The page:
All eyes will be on Thorson again this season, and as plenty have said about the position, quarterbacks seem to get too much blame when things go wrong and too much praise when things go right. Last year a lot went right for Northwestern, but the quarterback position and the passing game certainly did not. If the Cats — who have some real tough games on their schedule — are going to make another run at a double-digit-win season and contend for a Big Ten title, then the passing game is going to need to be much better.

“We’ve won with top-rated offenses for a long time and defenses that needed to be better, and the last few years it’s been a little bit different," Fitzgerald said. "Whatever it takes to win. But if we can ever put it all together, that’s when we’re probably going to put ourselves in a position to challenge for the Big Ten West. That’s the goal.”

Northwestern running back Jeremy Larkin diagnosed with cervical stenosis, will retire immediately

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USA TODAY

Northwestern running back Jeremy Larkin diagnosed with cervical stenosis, will retire immediately

Tough news out of Evanston this morning: Northwestern announced that running back Jeremy Larkin will retire immediately after being diagnosed with cervical stenosis.

Cervical stenois is the narrowing of the spinal canal in one's neck, according to Mayo Clinic. Larkin's condition is thankfully not life-threatening, though it does prevent him from continuing to participate in the game of football.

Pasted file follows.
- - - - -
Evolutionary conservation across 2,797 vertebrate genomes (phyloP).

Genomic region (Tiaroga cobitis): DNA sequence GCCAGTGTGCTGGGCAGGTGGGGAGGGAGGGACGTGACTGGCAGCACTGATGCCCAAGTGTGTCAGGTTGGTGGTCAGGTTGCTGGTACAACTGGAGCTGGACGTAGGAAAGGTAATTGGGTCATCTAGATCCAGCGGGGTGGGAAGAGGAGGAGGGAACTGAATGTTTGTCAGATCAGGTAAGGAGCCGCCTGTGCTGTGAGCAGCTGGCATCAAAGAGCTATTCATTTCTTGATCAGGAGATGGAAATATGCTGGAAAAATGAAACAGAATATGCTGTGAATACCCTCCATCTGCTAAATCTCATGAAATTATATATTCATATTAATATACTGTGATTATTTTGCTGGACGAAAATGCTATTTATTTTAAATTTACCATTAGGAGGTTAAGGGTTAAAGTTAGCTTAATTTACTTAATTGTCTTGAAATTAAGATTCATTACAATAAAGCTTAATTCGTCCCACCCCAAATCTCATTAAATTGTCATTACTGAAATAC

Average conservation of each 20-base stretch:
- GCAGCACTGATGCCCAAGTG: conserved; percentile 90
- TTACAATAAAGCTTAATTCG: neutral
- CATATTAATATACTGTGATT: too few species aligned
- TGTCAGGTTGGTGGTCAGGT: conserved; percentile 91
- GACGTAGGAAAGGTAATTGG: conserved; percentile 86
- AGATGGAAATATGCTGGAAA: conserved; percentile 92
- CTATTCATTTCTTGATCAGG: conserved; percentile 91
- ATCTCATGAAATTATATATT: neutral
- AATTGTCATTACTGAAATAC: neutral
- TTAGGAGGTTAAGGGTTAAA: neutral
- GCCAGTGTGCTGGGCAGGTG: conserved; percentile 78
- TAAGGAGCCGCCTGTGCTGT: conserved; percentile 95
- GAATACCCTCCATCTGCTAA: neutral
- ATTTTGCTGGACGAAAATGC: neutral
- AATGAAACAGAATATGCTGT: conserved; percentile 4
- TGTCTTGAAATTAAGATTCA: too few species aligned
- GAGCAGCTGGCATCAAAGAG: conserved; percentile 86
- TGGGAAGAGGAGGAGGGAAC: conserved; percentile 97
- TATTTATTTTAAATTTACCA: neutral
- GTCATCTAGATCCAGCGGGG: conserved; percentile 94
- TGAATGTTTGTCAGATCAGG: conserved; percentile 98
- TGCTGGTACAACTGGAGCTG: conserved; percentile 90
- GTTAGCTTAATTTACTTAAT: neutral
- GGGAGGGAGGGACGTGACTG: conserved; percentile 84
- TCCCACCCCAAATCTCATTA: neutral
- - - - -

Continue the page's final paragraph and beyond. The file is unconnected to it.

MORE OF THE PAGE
"Football has been a lifelong passion and it has been a process to reconcile the fact I won't be on that field again, given I've played this game since I was five years old," Larkin said.

"I'm extremely appreciative of the Northwestern sports medicine and athletic training staffs for uncovering this condition, and for my coaches and the medical staff for always putting my health first.

"I came to this University to engage at the absolute highest level on the field and in the classroom, and I'm grateful for the opportunity to continue one of those while supporting my teammates from the sideline." 

Head Coach Pat Fitzgerald called the news "heartbreaking."

"This is heartbreaking because I see every day how much Jeremy loves the game, loves his teammates, and loves to compete," Fitzgerald said in a statement. "But this is the absolute best possible outcome for him.

"The discovery of this condition allowed Jeremy and his family to make an informed decision for his long-term health and well-being. For those of us who have known Jeremy Larkin since his high school days, his future is exceptionally bright. I can't wait to see the impact he makes in our world."

Larkin is a sophomore from Cincinnati. He finishes his Northwestern career with 156 carries for 849 yards and 10 rushing touchdowns.

Former Illini champion Kevin Anderson upsets Roger Federer in Wimbledon quarterfinal

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USA TODAY

Former Illini champion Kevin Anderson upsets Roger Federer in Wimbledon quarterfinal

Former University of Illinois tennis star Kevin Anderson completed a marathon upset against an all-time great on the highest stage of professional tennis.

Anderson came back from two sets down to beat Roger Federer in Wimbledon’s quarterfinals 2-6, 6-7, 7-6, 6-4, 13-11 on Wednesday morning. He will play in the semifinals of the tournament for the first time in his career.

As a native of South Africa, Anderson played three seasons with the Fighting Illini and won the NCAA doubles championship during the 2005-06 season as a sophomore. The 32-year-old was a three-time All-American in singles at Illinois.

Now, as the eighth ranked singles player on the ATP World Tour, Anderson is a force to be reckoned with at the professional level. He made it all the way to the US Open final in 2017.

The former Illini star will look to keep his recent success going when he represents Illinois in the semifinals of Wimbledon this Friday.